Skip to comments.When Governments Turn to Piracy
Posted on 02/12/2006 4:06:59 PM PST by Cannoneer No. 4
Sometimes, governments carry out acts of piracy. A case occurred last month when a Ukrainian ship, carrying fifteen Belgian Pandur wheeled armored vehicles, on loan to UN peacekeeping troops from Benin, stopped at a port in Equatorial Guinea. There, on January 3rd, officers from the Equatorial Guinean navy boarded the ship, arrested the four Beninese soldiers guarding the vehicles (and other military equipment). Shortly there after, the stuff the Beninese soldiers were guarding was removed from the ship. The Ukrainian ship was actually carrying a hundred vehicles for the UN, all painted white, with UN markings. The UN is trying to get Equatorial Guinea to explain what is going on, and get the vehicles and equipment back. The Ukrainian ship and its 23 man crew is still being held. Belgium had loaned all that gear to the UN, and insists that the UN get it back.
This sort of thing is not unusual for Equatorial Guinea. Last year, Mark Thatcher, son of former British prime minister Margaret Thatcher, was forced to pay Equatorial Guinea a $500,000 fine to get out of the country. Thatcher had earlier been arrested and charged with attempting to overthrow the government. There's certainly a need for that. Equatorial Guinea has been ruled, since 1979, by dictator Teodoro Obiang Nguema Mbasogo (who inherited the job from his uncle, via a coup.) Obiang has grown increasingly paranoid and unstable of late. That's because oil was discovered in the 1990s, and that produced more money than has ever been seen before in the tiny country of only 600,000 people. Obiang has stolen most of the $700 million in annual oil income, handing out enough of it to cronies to keep himself in power. But, in a situation like that, who can you really trust? So when a ship comes by, with a hundred UN peacekeeper vehicles on deck (worth some $20 million), what do you do? After all, the army of Equatorial Guinea consists of only three battalions, and the stuff on the ship would equip one of those battalions with better gear then they have now.
In any event, it's not uncommon for government officials to collaborate with pirates. In the last decade, it's happened in China and Southeast Asia, and elsewhere as well. The dictator of Equatorial Guinea is carrying on an ancient tradition, that still lives on today. UN leader Kofi Annan has been in touch with Obiang, and has admitted that this has not produced any results. Obiang has the stuff, and the UN has admitted they are short of peacekeeping troops in Africa. There's going to be a temptation to just look the other way, warn ships to be careful when entering the area, and move on. The situation in Equatorial Guinea is likely to resolve itself, as Obiang appears to be losing control, and members of his armed forces apparently want to get their hands on the oil money bank accounts. The United States has long protested the corruption in Equatorial Guinea, actually closing its embassy from 1995 to 2003 because of the atrocities committed by the government. The United States has dealt with this sort of thing before, as the U.S. Marine Corps hymn points out ("..to the shores of Tripoli.") But Equatorial Guinea is a miniature version of Iraq, and who needs another dysfunctional country to repair.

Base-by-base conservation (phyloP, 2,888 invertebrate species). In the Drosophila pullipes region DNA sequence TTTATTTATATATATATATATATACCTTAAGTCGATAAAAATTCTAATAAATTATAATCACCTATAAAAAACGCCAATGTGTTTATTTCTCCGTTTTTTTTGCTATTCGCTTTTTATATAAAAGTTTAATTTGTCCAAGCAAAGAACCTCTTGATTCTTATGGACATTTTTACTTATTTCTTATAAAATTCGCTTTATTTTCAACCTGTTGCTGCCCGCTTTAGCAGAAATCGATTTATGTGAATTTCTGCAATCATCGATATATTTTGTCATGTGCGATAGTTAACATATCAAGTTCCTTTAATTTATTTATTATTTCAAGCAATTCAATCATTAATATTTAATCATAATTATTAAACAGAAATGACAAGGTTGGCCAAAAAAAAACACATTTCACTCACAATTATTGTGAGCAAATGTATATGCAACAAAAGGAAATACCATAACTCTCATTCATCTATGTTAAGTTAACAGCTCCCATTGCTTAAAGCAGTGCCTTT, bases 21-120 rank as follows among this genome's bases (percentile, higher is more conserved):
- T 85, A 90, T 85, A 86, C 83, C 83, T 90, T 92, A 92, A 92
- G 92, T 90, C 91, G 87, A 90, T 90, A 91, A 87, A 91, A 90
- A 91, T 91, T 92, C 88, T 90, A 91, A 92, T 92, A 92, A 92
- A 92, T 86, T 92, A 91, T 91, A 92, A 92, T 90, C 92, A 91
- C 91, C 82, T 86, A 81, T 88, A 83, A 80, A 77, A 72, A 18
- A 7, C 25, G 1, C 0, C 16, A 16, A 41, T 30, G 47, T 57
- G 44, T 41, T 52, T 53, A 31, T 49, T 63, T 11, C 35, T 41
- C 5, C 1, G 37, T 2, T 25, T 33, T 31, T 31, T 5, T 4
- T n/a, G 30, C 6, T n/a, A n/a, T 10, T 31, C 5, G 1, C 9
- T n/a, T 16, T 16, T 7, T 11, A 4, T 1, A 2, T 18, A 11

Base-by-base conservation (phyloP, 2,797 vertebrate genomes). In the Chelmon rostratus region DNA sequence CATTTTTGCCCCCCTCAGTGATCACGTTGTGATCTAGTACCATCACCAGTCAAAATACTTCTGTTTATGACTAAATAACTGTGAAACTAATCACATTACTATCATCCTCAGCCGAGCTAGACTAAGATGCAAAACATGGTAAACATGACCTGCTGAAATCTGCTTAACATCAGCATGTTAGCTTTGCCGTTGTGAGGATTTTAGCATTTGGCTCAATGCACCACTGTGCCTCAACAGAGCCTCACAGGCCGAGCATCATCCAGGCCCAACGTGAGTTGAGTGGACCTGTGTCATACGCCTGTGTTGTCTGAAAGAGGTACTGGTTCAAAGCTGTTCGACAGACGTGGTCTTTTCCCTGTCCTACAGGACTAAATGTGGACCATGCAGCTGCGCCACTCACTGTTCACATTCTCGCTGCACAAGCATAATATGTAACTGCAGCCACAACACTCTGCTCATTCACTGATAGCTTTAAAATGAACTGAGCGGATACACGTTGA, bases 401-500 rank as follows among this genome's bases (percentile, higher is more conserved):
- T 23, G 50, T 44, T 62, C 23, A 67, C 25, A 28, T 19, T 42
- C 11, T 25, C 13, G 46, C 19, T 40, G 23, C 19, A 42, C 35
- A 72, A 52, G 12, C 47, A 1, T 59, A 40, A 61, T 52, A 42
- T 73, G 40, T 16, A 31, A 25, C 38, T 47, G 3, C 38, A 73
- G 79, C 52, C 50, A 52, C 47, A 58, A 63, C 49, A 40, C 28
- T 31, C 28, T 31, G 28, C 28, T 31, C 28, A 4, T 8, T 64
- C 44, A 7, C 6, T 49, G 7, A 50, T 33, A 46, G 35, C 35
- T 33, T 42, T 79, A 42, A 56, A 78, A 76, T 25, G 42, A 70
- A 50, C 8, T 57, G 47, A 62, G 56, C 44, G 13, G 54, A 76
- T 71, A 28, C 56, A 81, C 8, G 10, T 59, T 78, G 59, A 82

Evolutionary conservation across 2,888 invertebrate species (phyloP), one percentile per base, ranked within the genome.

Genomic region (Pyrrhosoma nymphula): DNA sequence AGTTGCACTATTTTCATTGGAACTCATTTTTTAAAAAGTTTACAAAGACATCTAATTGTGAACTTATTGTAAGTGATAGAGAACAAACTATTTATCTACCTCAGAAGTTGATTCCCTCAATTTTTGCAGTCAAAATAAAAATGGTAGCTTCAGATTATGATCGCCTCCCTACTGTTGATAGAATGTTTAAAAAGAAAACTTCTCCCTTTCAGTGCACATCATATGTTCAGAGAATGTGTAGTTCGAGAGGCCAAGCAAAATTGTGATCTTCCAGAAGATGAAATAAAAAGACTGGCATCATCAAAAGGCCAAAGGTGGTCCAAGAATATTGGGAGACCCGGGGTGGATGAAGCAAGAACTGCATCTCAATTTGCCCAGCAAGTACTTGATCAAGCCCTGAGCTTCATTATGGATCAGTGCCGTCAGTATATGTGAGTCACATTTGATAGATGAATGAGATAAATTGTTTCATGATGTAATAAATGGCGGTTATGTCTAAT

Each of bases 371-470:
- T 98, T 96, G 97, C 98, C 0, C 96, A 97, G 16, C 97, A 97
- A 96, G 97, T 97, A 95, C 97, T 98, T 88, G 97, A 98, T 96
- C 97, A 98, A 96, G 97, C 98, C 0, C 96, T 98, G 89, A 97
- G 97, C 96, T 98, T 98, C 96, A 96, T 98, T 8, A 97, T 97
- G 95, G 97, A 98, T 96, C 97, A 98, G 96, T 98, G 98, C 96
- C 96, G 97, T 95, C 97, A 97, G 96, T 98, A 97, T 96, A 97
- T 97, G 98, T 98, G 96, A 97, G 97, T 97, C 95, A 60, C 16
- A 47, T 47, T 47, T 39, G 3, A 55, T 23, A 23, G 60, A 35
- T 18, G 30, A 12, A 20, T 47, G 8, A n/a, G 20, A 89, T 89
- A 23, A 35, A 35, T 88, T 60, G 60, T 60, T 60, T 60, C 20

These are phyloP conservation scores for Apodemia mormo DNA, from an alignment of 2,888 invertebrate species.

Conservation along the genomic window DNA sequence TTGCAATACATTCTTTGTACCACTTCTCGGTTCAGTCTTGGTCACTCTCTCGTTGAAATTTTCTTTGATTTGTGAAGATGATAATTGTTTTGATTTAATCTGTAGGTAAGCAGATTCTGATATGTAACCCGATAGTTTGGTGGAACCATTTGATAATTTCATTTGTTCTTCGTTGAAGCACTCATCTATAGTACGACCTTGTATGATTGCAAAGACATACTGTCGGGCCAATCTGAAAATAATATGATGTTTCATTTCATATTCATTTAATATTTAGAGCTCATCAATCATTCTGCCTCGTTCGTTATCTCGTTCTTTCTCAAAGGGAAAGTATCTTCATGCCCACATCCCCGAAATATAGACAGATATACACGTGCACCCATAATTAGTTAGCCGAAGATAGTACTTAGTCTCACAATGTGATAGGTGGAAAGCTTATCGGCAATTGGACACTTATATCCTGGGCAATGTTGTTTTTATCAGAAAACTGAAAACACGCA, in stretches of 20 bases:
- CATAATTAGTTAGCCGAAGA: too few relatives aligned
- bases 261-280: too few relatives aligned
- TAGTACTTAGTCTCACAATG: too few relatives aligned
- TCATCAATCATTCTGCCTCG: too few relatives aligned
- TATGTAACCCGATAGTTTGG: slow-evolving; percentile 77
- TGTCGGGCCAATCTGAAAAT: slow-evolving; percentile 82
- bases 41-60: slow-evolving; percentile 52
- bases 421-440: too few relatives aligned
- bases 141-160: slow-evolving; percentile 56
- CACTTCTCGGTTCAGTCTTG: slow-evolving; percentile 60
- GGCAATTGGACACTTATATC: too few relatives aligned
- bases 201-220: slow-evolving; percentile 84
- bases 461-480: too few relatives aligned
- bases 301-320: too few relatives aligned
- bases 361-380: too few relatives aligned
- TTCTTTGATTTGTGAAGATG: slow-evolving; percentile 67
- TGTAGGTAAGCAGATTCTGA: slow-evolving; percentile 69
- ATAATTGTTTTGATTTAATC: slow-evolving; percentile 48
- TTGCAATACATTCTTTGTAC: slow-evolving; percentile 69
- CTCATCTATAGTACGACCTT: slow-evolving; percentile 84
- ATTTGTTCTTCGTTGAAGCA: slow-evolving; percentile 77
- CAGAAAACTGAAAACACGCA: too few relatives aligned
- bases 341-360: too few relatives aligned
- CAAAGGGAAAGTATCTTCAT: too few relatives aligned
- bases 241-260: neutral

We don't do piracy here. We use the IRS.
Yea, so what's the UN going to do about it? Thought so.
The Belgians can kiss these vehicles goodbye. The Un has 2 chances of getting them back --slim and none. What are they going to do? Threaten them? Bwahahaaha thats a joke. UN threats are laughable.
"Yea, so what's the UN going to do about it? Thought so." SampleMan
Wonder what kind of Whine the UN will have with that cheese?
This does not surprise me. What is amazing that US government was able to find diplomats willing to work there before 1995 and after 2003.
Do it the old fashioned way, revenge. Send an "ailing" ship in while the crew departs and explode the ship in the harbor.
Not that I trust BBC much more than media in Equatorial Guinea :) but this report might be true.
And they have a nice web page there: U.S. Embassy Malabo, Equatorial Guinea
National Day Message from President Bush
Dear Mr. President:
On behalf of the American people, I extend my best wishes to you and the people of the Republic of Equatorial Guinea as you celebrate your national day on October 12.
The people of the United States look forward to forging an even closer relationship with the people of Equatorial Guinea in the coming year.
George W. Bush
Belgium is worse than the UN. They are both hopeless.
I am sure the Equatorial Guineans are quaking in their boots at the thought of retribution from the fierce Belgians.
China was engaged in piracy? I remember something about them protecting Scaramanga, but I thought 007 took care of that situation.
"uncommon for government officials to collaborate with pirates. In the last decade, it's happened in China"
I seem to remember something about this. Wasn't a fellow named Clinton involved?
A three BUMP salute!!
I hate pirates, but...
I hate the United Nations.
this presents me with a moral dilemma.
nice "Ghost" gif... who did it? who besides me remembers that particular 'indie' comic?
The bloody dictator of Equitorial Guinea is not a real pirate, either. He is going to use those Pandurs on somebody.
Or sell them
I don't see the UN or Belgium doing much about it.
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